I recently purchased a 2006 Nissan 350z. This is my first major car purchase, and that being the case, I, of course, had full coverage. The first week I had it, I had some problems with my insurance when someone flung debris at my hood on the road. They did make good, you would figure State Farm and 10 year tenure would suffice, when I wouldn’t take “no” for an answer, but I was left annoyed enough by the experience to bump down to liability only. My thinking was, having never been in a major accident, if anything happens, I’ll just pay out of pocket and not pay my full premium every month. Just my luck, famous last words and thoughts… Long story short, I was in a major accident in which the responsible party cut me off and left the scene. My car is completely totalled body and undercarriage-wise, but the engine and transmission are perfectly fine. Our mechanic said that we are better off just writing the whole thing off, but, at this point, dumping the better part 20k is not an option I am going to take brashly. I asked him if I could have the engine/transmission placed in another “shell” if I were to find it, and he informed me that the car would not only have to be the same year, but the same month as well because of the ECU. First query, is this accurate? Second query, what if I found any “shell” and got the correct year/month ECU? He didn’t really say this wasn’t an option when I asked, but he didn’t like the idea and said that when you start looking into solutions of this type “things never end up the same/right.” Could I possibly buy a 2003-2008, same body style years, and the correct ECU, and proceed from there? Copart.com has several options for me in this regard, but when I narrow the search down to a very specific production month, it severly limits my options and time for them. I need to know soon, because he was nice enough to allow me to keep it there a week thus far, but he is growing impatient.
I think you are in deep on this. It seems your mechanic is well informed. The 350z was not a high volume car and changes could be made within a model year on this car. You might be able to use a different year “shell” but the results could be disappointing. Electronics on these cars is now so integrated it isn’t just the ECU anymore. All the sensors would have to be either compatible or switched from one car to the other. Lots of labor, and then lots of troubleshooting time without certainty of success.
The labor involved to do this would exceed the value of the patched together car…Today, half the drivers on the road have no insurance and are certain to leave the scene if they are able to…So if you own a $20,000 car, maintaining full-coverage insurance is a must…Only when the value of the vehicle drops below $4-5K dollars is it “safe” to drop collision insurance…
You’re better off just parting out what’s left of the car, taking the money you get in order to purchase a different car.
A functional drivetrain, interior components, and lots of other bits do bring in a bit of money.
Maybe not $20k’s worth, but its better than nothing at all.
Next time, when you get upset with your insurance company, just change insurance companies, don’t drop insurance levels.
True in hindsight. But I also didn’t want to loose my 10 year standing with them, which is the weight I through around to get my initial problem remedied in the first place.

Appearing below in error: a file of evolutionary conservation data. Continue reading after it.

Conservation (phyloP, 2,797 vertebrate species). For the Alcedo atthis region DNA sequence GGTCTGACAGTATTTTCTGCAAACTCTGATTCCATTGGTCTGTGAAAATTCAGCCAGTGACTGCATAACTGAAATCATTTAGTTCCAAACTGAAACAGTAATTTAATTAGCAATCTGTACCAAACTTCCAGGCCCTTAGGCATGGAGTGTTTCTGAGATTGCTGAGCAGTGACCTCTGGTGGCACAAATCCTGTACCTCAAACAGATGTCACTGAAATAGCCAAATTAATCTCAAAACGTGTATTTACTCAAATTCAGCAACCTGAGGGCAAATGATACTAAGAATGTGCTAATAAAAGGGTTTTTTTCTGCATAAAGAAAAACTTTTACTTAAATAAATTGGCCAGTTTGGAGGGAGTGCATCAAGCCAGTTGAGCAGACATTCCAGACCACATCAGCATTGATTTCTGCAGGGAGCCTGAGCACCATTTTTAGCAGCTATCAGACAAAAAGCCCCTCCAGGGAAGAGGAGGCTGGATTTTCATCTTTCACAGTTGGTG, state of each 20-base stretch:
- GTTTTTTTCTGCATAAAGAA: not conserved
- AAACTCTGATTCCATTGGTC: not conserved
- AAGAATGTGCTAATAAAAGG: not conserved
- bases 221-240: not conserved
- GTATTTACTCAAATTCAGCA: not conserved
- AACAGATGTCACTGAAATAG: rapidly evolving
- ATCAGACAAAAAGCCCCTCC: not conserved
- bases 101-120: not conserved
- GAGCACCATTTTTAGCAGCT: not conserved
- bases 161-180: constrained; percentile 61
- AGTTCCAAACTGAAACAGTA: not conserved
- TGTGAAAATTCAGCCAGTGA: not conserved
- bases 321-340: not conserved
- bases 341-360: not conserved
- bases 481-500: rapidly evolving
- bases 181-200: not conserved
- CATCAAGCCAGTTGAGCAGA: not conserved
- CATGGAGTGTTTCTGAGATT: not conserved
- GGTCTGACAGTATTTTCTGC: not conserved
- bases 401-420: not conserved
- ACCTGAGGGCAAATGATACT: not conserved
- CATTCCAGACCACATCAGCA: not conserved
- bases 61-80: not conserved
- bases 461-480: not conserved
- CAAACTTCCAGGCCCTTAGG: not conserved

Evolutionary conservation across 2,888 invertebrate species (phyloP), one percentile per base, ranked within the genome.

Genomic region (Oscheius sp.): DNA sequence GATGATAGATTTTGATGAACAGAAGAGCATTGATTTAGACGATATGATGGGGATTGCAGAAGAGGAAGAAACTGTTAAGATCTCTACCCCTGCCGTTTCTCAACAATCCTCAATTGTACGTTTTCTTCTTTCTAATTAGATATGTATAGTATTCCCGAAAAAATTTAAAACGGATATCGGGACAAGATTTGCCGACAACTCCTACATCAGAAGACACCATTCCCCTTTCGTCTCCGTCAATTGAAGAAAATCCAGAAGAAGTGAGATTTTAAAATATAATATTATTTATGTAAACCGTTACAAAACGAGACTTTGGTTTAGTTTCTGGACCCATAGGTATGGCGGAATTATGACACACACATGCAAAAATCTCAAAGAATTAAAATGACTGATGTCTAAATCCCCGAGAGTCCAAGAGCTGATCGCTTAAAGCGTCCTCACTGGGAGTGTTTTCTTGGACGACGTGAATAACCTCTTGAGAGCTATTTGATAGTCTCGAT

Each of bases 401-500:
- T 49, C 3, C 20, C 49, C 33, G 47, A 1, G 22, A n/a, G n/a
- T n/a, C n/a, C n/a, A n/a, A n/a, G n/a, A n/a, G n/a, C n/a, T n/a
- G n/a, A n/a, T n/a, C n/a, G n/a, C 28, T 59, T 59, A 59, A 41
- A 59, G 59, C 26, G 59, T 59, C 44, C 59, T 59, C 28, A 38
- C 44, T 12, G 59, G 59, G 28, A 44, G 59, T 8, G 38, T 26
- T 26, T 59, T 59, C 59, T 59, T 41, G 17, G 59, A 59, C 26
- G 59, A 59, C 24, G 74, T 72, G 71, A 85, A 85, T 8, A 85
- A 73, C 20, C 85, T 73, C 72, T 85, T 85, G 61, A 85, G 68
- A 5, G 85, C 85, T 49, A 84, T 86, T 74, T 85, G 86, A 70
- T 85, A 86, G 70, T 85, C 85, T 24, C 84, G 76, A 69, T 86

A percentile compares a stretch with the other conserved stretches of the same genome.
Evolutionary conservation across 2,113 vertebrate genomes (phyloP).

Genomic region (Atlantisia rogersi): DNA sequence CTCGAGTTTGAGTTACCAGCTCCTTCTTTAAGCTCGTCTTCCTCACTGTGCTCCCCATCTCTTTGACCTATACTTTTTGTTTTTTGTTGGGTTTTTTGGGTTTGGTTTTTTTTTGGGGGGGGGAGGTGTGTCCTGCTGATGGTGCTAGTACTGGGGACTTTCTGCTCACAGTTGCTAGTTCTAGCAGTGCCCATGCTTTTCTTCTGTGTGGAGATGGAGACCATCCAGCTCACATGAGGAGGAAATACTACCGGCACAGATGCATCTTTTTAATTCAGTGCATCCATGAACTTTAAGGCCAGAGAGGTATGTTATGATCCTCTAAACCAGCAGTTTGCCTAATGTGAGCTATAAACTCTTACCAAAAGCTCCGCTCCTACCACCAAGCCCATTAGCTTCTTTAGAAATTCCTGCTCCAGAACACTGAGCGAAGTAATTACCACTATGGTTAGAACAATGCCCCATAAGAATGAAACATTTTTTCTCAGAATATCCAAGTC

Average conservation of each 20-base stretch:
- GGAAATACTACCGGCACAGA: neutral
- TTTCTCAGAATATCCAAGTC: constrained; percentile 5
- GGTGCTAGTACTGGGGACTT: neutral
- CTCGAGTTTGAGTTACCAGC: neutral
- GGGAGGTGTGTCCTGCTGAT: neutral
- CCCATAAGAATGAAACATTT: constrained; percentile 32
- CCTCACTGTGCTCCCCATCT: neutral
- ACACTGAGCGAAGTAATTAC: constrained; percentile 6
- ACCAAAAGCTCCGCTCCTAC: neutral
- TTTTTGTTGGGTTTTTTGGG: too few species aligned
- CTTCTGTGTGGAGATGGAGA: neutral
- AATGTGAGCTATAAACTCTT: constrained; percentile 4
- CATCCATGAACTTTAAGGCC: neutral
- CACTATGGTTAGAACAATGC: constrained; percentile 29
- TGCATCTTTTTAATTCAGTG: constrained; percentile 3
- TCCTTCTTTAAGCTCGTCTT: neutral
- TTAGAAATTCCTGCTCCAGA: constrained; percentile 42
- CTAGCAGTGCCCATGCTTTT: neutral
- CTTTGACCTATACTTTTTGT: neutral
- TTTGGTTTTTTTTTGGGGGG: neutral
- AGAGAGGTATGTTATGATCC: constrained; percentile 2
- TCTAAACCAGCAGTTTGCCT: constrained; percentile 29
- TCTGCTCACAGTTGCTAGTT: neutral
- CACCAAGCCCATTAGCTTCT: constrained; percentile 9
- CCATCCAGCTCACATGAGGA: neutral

I think sticking to the correct year is close enough but the reason for the mechanic mentioning month specific is that because sometimes changes are made on the production line even on a 1 year run of a specific make and model.
In other words, a 2006 350Z manufactured in Nov. of 2005 may be slightly different in a fw areas as cmpared to one manufactured in Aug. of 2005. It just all depends.
The reason the mechanic is hesitant about this is that because sometimes a can of worms can be opened up on something like this. He does not want to be the bad guy if problems crop up and any estimate about doing the swap has to go out the window.
Offhand, it’s feasible if you find the same year model but still debateable as to whether it’s worth it or not.
The sticky issue in my opinion would be finding a clean rolling chassis of the same year at the right price; as in cheap.
Your chances of finding a clean rolling chassis for this car are somewhere very close to absolute zero. These are low volume cars to begin with, and if one blows a motor in a car ilke this they replace the motor, they don;t scrap the car.
Your best bet might be to try to sell the motor and drivetrain and scrap the rest.
Or put the motor and drivetrain into something else. . .Something that looks slow, maybe. >:)
Dropping full coverage on an almost $20,000 dollar car isn’t bad luck, just a bad decision. The next time you get mad at your insurance company, change companies, not coverage.
Agree with oldtimer. AND the 10 year tenure with any insurance company is/was not really worth much. Each state has an insurance commissioner, so when they give you the runaround, you have someone to go to and complain.
I’m of the opinion that the longer you are with an insurance company the more they take you for granted. I end up switching every four or five years because the agents can get very lax after they figure out you have some bizarre sense of loyalty to them. To go with only liability on a 20k car to spite the insurance company was extremely foolish, as you found out.
While I understand your mechanics point, I strongly disagree as you have your complete car at the ready with ECM, wireharness, etc. Since you have all the parts, it should make the swap much simpler. What is a shell going to cost you??